Symbiotic relationships between legumes and nitrogen-fixing soil micro-organisms are of ecological importance in plant communities worldwide. For example, nutrient-poor Australian soils are often dominated by shrubby legumes (e.g. species of Acacia). However, relatively few studies have quantified patterns of diversity, host-specificity and effectiveness of these ecologically important plant–microbe interactions. In this study, 16S rRNA gene sequence and PCR-RFLP analyses were used to examine bacterial strains isolated from the root nodules of two widespread south-eastern Australian legumes, Acacia salicina and Acacia stenophylla, across nearly 60 sites. The results showed that there was extensive genetic diversity in microbial populations, including a broad range of novel genomic species. While previous studies have suggested that most native Australian legumes nodulate primarily with species of the genus Bradyrhizobium, our results indicate significant associations with members of other root-nodule-forming bacterial genera, including Rhizobium, Ensifer, Mesorhizobium, Burkholderia, Phyllobacterium and Devosia. Genetic analyses also revealed a diverse suite of non-nodulating bacterial endophytes, only a subset of which have been previously recorded. Although the ecological roles of these endosymbionts are not well understood, they may play both direct and indirect roles in promoting plant growth, nodulation and disease suppression.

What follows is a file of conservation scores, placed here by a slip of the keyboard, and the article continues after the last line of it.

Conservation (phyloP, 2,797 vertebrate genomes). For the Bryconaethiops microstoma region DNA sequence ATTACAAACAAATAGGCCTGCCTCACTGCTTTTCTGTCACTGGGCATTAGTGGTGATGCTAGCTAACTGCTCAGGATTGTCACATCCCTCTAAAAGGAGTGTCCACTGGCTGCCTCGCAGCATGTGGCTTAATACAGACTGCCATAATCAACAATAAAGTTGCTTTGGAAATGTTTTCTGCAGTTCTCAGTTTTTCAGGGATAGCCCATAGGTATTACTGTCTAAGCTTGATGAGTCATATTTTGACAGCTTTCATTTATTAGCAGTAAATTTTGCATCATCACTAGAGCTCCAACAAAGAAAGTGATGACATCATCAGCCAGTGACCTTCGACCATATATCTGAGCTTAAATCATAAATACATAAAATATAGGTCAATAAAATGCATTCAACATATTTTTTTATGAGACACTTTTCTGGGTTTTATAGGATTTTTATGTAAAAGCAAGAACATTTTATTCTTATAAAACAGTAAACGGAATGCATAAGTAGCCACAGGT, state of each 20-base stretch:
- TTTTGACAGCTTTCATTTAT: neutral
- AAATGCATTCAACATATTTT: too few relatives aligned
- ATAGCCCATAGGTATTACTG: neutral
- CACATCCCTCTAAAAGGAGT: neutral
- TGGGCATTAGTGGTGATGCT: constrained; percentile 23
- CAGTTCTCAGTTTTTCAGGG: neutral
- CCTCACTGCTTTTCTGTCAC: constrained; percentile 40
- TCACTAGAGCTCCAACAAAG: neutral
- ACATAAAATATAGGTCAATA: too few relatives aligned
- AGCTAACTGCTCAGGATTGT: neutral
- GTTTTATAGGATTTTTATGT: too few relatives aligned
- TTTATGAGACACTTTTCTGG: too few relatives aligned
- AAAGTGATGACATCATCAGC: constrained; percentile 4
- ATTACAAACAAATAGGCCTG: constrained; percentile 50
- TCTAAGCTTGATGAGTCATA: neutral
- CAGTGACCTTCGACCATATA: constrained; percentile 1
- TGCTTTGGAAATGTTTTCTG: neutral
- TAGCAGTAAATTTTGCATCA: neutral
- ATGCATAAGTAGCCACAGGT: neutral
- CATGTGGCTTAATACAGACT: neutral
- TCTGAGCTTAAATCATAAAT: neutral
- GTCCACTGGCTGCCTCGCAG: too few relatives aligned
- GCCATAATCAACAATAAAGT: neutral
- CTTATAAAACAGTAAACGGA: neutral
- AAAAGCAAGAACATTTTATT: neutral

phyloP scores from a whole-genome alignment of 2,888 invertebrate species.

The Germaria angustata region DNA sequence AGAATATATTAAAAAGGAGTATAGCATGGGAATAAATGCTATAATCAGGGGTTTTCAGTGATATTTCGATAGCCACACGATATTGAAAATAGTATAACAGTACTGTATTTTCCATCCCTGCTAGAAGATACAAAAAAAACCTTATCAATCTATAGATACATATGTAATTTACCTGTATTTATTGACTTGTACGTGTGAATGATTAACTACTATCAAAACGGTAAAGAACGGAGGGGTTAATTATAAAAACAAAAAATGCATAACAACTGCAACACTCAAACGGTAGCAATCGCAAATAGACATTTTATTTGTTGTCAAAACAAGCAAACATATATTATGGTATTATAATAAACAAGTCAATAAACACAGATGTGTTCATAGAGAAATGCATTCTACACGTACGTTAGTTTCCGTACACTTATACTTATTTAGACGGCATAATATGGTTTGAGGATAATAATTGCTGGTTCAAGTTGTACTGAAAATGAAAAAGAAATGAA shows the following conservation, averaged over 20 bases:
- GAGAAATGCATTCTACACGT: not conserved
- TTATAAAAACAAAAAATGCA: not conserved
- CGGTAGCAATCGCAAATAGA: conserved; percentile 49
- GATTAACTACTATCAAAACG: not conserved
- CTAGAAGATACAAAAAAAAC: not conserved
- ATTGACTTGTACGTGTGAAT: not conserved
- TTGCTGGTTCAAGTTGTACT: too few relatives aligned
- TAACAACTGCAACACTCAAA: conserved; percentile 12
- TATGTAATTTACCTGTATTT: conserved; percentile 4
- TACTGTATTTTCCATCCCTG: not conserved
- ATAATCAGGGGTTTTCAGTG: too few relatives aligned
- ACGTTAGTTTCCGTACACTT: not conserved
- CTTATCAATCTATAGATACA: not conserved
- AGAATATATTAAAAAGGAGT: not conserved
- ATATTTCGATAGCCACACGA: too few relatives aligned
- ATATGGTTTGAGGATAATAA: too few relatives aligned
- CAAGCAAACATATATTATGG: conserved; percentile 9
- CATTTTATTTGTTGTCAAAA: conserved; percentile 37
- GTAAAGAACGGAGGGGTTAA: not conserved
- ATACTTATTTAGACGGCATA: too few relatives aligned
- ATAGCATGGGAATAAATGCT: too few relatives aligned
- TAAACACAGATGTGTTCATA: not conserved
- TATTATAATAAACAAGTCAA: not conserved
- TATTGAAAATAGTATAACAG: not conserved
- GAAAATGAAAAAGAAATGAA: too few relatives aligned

In order to investigate the genetic diversity of rhizobia associated with various exotic and invasive species in tropical mainland China, 116 bacterial isolates were obtained from Mimosa root nodules collected from Sishuangbanna and Yuanjiang districts of Yunnan province. Isolated rhizobia were characterized by RFLP analysis of 16S rRNA genes, SDS-PAGE of whole-cell proteins and BOX-PCR. Most of the isolated strains were identified as β-rhizobia belonging to diverse populations of Burkholderia and Cupriavidus, and the phylogenetic relationships of their 16S rRNA gene sequences showed that they were closely related to one of four β-rhizobia species: Burkholderia phymatum, B. mimosarum, B. caribensis or Cupriavidus taiwanensis. Additionally, among the 116 isolates, 53 different whole-cell SDS-PAGE profiles and 30 distinct BOX-PCR genotypic patterns were detected, which demonstrated the genetic and phenotypic diversity found within these Burkholderia and Cupriavidus strains. To the best of our knowledge, this is the first report that β-rhizobia are extant and possibly widespread on the Chinese mainland and nodulate easily with Mimosa plants. We also find it especially interesting that this appears to be the first report from mainland China of Cupriavidus symbionts of Mimosa. These records enrich our knowledge and understanding of the geographical distribution and diversity of these bacteria.